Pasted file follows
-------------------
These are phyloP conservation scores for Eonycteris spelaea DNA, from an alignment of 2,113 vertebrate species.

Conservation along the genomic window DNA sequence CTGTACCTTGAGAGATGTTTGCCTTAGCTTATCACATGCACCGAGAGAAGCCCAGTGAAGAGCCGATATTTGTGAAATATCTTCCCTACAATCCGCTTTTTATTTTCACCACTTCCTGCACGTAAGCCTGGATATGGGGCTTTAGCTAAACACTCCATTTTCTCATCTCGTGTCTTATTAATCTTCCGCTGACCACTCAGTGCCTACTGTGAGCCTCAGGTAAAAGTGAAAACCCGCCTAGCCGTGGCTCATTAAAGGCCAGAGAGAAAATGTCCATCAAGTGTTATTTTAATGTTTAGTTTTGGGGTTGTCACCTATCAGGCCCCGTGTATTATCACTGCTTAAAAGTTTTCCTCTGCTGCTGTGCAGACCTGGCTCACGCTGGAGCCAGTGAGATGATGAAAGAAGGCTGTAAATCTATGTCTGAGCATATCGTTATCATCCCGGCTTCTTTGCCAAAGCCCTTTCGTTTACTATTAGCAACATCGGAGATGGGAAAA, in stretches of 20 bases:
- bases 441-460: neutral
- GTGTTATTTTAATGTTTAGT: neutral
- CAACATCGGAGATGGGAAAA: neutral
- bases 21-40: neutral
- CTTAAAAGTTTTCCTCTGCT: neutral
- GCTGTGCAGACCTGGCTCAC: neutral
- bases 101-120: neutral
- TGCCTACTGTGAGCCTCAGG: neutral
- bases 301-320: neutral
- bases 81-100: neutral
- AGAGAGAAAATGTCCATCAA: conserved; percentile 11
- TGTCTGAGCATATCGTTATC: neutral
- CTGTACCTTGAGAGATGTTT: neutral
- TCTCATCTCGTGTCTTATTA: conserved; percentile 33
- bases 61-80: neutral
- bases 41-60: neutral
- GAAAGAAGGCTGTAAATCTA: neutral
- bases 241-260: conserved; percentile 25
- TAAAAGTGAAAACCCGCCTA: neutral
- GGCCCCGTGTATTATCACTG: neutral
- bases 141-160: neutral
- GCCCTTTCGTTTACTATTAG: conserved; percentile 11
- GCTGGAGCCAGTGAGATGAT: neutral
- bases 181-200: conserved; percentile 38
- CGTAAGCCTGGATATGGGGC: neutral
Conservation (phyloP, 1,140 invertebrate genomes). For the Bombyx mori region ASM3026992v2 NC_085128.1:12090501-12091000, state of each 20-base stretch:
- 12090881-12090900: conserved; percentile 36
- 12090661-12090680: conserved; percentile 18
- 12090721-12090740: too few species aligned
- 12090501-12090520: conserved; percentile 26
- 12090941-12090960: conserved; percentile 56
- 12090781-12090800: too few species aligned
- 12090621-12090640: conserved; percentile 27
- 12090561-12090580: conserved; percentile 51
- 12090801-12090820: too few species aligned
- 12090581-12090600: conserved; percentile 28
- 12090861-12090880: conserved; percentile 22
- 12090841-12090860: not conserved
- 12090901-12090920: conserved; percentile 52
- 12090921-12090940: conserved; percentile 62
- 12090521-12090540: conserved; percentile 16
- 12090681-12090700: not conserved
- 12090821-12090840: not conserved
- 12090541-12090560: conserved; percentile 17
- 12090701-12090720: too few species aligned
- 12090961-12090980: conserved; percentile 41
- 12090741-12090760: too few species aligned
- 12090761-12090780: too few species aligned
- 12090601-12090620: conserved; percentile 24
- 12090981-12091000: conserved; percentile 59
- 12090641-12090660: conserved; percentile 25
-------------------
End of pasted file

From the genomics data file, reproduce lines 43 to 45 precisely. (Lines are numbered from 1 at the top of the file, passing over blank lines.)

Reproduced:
- 12090521-12090540: conserved; percentile 16
- 12090681-12090700: not conserved
- 12090821-12090840: not conserved